Commission Positions

The Juncker Games

alenka bratusek-dpa-CHANGED
Alenka Bratusek, former president of Slovenia, was out-manoevered for the EU Commission post.
  • Why it matters

    Why it matters

    The center-left Social Democrats and center-right Christian Democrats view their unofficial coalition in Brussels as a partnership that allows them to chess-move their candidates into the desired positions within the European Commision.

  • Facts


    • Alenka Bratušek was prime minister of Slovenia from March 2013 until May 2014.
    • She nominated herself for the European Commission post of vice president, without the support of her own government.
    • Incoming commision president, Jean-Claude Juncker, got most his appointments approved.
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Alenka Bratušek, the former prime minister of Slovenia, has only herself to blame for failing to build support for her bid to become vice president for energy union.  The European Union Parliament has the absolute right to reject a candidate for an E.U. commissioner post.

It’s not a disaster either, for European Commission president, Jean-Claude Juncker, who supported Ms. Bratušek. He will recover from the debacle, though the start of his commission likely will be delayed for a few weeks. Soon, no one will waste a word on the subject.

Ms. Bratušek had a lot going against her from the start in any case. After being voted out of office, she nominated herself for the position in Brussels, a move that didn’t go down well there. On top of that, she had zero support from the Slovenian government and performed poorly during a hearing last week, where she was loudly criticized for a lack of knowledge about the part of the E.U. economy she would oversee. The members of parliament showed her no mercy and rightly so.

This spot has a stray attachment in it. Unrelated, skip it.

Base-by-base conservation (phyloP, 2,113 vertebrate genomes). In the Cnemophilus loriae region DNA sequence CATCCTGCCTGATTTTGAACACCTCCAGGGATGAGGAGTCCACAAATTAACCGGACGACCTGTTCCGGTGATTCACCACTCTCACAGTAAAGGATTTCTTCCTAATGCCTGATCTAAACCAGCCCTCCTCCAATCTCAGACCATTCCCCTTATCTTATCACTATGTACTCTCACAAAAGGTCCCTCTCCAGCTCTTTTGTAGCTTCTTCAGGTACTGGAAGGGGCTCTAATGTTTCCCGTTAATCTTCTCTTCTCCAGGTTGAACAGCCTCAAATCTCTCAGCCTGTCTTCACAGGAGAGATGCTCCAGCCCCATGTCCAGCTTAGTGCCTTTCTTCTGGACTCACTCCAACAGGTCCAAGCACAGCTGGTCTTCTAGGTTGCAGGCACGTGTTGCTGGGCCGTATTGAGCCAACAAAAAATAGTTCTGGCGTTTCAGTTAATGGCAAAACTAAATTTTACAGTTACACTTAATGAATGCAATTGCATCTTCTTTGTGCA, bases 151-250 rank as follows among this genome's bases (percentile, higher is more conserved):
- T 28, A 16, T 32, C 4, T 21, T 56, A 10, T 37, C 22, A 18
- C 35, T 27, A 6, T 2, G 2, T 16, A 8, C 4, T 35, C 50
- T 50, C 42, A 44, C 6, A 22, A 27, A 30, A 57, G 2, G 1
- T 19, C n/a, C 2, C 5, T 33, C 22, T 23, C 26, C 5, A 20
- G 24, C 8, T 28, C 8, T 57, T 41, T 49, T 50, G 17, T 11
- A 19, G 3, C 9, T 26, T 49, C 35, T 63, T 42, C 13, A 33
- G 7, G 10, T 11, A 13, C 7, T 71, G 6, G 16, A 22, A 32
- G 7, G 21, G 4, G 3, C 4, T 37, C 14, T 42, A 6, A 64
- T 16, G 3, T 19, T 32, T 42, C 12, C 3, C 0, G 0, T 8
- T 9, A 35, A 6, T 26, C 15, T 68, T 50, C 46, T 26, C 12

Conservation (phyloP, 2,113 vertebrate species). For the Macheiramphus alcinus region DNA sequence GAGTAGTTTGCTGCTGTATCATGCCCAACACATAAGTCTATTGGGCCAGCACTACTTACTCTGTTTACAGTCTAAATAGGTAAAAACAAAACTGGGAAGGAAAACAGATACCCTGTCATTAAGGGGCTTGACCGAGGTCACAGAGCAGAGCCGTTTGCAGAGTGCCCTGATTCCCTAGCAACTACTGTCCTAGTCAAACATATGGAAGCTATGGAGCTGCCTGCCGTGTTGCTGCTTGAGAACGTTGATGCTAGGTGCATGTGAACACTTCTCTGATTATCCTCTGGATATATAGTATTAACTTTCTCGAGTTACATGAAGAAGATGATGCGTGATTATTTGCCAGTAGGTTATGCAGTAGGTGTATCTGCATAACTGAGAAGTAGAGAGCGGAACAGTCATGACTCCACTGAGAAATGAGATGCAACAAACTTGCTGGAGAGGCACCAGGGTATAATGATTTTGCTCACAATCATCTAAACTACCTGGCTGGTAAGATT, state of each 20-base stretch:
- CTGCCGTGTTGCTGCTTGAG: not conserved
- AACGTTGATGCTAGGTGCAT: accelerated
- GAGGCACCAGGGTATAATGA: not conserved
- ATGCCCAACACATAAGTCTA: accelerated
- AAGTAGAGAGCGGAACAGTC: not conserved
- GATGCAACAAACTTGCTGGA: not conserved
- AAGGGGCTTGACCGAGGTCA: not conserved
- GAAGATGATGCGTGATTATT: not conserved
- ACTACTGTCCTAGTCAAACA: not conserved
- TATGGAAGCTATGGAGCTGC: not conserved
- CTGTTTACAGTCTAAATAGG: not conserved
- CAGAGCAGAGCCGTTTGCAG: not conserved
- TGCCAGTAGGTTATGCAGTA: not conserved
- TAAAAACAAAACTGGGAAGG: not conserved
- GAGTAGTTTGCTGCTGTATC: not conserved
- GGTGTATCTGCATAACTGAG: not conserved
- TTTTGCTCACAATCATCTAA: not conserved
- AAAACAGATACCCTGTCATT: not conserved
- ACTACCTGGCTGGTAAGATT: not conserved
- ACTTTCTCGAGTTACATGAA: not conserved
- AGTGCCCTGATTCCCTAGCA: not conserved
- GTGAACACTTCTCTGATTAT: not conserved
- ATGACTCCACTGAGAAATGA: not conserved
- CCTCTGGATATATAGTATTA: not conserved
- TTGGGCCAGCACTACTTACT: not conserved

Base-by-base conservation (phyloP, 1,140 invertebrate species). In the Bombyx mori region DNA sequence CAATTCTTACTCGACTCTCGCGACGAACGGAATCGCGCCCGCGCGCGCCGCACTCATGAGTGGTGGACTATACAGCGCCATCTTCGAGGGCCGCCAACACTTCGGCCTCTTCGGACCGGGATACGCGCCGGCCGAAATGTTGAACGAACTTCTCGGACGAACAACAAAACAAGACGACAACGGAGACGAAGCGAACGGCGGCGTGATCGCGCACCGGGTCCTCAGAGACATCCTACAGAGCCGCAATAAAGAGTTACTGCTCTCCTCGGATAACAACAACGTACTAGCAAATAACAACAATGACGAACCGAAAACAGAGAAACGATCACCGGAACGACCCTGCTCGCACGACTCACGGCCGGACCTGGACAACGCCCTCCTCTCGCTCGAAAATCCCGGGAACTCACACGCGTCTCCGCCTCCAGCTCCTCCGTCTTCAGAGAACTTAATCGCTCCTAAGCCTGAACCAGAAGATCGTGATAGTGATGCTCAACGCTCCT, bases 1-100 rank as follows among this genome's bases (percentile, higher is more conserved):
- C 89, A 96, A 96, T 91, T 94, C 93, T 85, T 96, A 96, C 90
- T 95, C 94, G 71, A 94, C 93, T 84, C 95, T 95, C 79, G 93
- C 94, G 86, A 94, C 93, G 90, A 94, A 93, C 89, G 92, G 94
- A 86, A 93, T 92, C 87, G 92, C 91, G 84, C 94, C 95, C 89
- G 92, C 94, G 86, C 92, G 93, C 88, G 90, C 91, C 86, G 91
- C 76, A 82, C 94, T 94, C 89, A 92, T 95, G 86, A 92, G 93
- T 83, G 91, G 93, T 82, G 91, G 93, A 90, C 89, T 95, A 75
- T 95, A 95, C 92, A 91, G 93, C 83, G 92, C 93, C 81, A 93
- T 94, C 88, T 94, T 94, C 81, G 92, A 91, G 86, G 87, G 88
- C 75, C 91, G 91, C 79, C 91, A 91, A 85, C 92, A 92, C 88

With so much solidarity in play, it wasn’t difficult to pound the last nail into the coffin of the liberal Mrs. Bratušek.

Mr. Juncker is hardly alone in this experience. His predecessors have experienced similar stumbles as they began their terms. In fact, Mr. Juncker should breathe a sigh of relief that his other controversial candidates have been given the green light by parliament. It borders on miraculous that former Spanish minister, Miguel Arias Cañete, survived his quest to become E.U. commissioner for energy and climate change, given his close ties to the oil industry and his history of sexist rhetoric.

The fact is that the unofficial coalition between the center-left Social Democrats and the center-right Christian Democrats in the E.U. parliament have made possible things that until recently were only daydreams. What rivals see as horse-trading is viewed by these coalition members in Brussels as a stable partnership. Social Democrats helped propel problematic conservatives such as Mr. Cañete and Jonathan Hill, a Briton and close ally of British Prime Minister David Cameron and who will oversee financial markets, in order to protect their own controversial candidate, France’s Pierre Moscovici for the post of economic and monetary affairs commissioner.

With so much solidarity in play, it wasn’t difficult to pound the last nail into the coffin of the liberal Ms. Bratušek. A Social Democrat may now take her place.

So while the E.U. Parliament hearings are an elementary part of democratic control, they are not free of tactical maneuvers to secure and hold political power.


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